As far as I understand, a problem with the idea of a pepper is that, if it's stored as part of your code, then the hacker can read it if they can access your code.

So I was wondering, would it not be better to store the pepper in memory? I'm thinking of running the server in such a way that the pepper is made available to the server's memory, without it being visible in the environment or in the process list or in the shell history. To obtain it, the hacker would need to run a memory debugger as the user that's running the server, or as root. Maybe even run the process under something like RamCrypt, to encrypt its memory at runtime.

The scenario is that of running a server on a cloud Linux machine.

In that case, is there any better way of storing a pepper? Or is there something wrong with the in-memory idea?

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    A pepper is commonly used to protect database data. So, the attacker has your database data AND your application code? There's not much left to protect... Commented Aug 19, 2020 at 17:08
  • @NeilMcGuigan, I was thinking that if they have the database and the code, then they'd still be missing the pepper, which is not stored anywhere. So they'd need to extract it from the server's memory. Until they do, the code is useless and the data is still protected by the pepper.
    – rid
    Commented Aug 20, 2020 at 10:10

1 Answer 1


First: you are definitely correct, it can't be stored alongside your code, no secret should.

It obviously needs to be held in memory by the server since it needs to be used. However, it can't be in-memory only. As long as a single password hashed with the pepper remains, it must be available. If it's only held in-memory, you'll have a different pepper for every server, and for every restart.

The real question becomes: where to persist it.

At this point, this is the same as storing any sensitive cryptographic material (eg: a private key). You have a lot of options, some of which are:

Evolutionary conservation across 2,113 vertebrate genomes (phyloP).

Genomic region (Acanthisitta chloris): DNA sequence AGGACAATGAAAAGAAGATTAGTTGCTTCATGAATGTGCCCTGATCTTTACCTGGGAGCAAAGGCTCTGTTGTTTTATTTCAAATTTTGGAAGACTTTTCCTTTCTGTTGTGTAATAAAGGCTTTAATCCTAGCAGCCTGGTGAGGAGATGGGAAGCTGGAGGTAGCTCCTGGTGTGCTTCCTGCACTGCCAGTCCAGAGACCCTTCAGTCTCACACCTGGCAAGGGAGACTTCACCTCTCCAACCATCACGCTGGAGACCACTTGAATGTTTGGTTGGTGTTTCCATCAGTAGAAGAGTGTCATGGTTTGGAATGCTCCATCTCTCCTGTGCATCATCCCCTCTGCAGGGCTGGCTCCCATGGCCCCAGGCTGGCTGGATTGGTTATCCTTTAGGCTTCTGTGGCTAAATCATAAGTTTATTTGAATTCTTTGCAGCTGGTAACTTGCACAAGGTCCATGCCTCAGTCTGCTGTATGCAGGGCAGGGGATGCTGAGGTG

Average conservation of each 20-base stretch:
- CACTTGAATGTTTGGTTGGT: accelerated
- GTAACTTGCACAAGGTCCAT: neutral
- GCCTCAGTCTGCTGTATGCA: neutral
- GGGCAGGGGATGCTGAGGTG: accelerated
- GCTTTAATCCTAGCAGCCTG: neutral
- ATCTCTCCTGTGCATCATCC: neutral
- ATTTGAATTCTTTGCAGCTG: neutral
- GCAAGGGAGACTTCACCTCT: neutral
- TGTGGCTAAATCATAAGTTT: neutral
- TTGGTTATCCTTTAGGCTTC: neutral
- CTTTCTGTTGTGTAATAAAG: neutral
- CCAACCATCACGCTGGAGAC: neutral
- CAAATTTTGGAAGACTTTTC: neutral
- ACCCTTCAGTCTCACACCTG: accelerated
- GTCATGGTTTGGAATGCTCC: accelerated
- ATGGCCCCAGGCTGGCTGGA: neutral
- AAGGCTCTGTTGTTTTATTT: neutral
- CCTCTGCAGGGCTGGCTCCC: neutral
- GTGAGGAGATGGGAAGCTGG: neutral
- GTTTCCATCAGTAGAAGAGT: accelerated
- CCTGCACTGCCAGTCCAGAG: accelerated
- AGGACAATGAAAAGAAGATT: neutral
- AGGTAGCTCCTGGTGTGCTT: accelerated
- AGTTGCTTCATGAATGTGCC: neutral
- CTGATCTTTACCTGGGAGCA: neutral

• encrypt/store the pepper using a cloud KMS/Vault (eg: Google/AWS KMS, Azure Vault, etc...). Either directly or encrypt the pepper using a cloud KMS and store the encrypted pepper (the encrypted pepper can be stored somewhere less sensitive, but still with restricted permissions). But the key stays inside the KMS.
  • same as above with HSM.
  • roll your own secrets storage system. Things like keywhiz and Vault can be very powerful, but these are not simple systems to deploy and manage.
  • deploy the secret to the server at setup or startup time. This moves the responsibility for fetching the pepper but the ultimate persistent storage recommendations still apply (it just gives you more options).

The general idea behind all of those is that to have access to the pepper, you should show that you have control of the server. This does nothing to stop attackers with sufficient privileges on the server but that's not what peppers are for. If they have that level of access, they can just replace your binary with one that logs the plaintext passwords.

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    Storing a pepper in code, while obviously not ideal, still provides protection in the event of a database only breach. Also, neither a KMS not an HDMI store anything, so you can't store your pepper in either. Commented Aug 4, 2020 at 15:32
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    We should never say, "it's never okay to do this" :p I do agree with your general point though. Storing a pepper in code is definitely not a good choice, but a pepper is also a tertiary line of defense. If that's the only place someone can find to store it, then it is better than nothing. Then again a pepper is a tertiary line of defense, so if you are trying to setup peppers but still have secrets stored in your code base, then your priorities are wrong... Commented Aug 4, 2020 at 15:51
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    @rid what you are suggesting certainly makes sense, but in a way just moves the problem one more "deep". Where do you store the pepper so that it can be readily available when a server starts? If you are talking about an auto scaling environment or the like, then it must always be available. Therefore you would need something like a secret manager that can supply the pepper to the new server as it starts. Commented Aug 4, 2020 at 19:18
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    @rid I think you need to consider your threat model. Every security feature has trade offs, so you want to find a good balance between "more secure" and "worth the effort". It's just as possible to over do security as it is to under do it. For instance, if an attacker has just a database dump then a pepper in the code base will stop them from reversing hashes. Commented Aug 4, 2020 at 19:57
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    If however an attacker has server access, then hiding the pepper won't help you because the attacker can just modify the application to have it send off plain passwords as users login. Therefore, jumping through hoops to protect the password in the event that an attacker has completely compromised your system is of limited value, and you're probably best off sticking to simple, tried-and-true, methods. "Typical" secret management will serve you well here. Commented Aug 4, 2020 at 19:58

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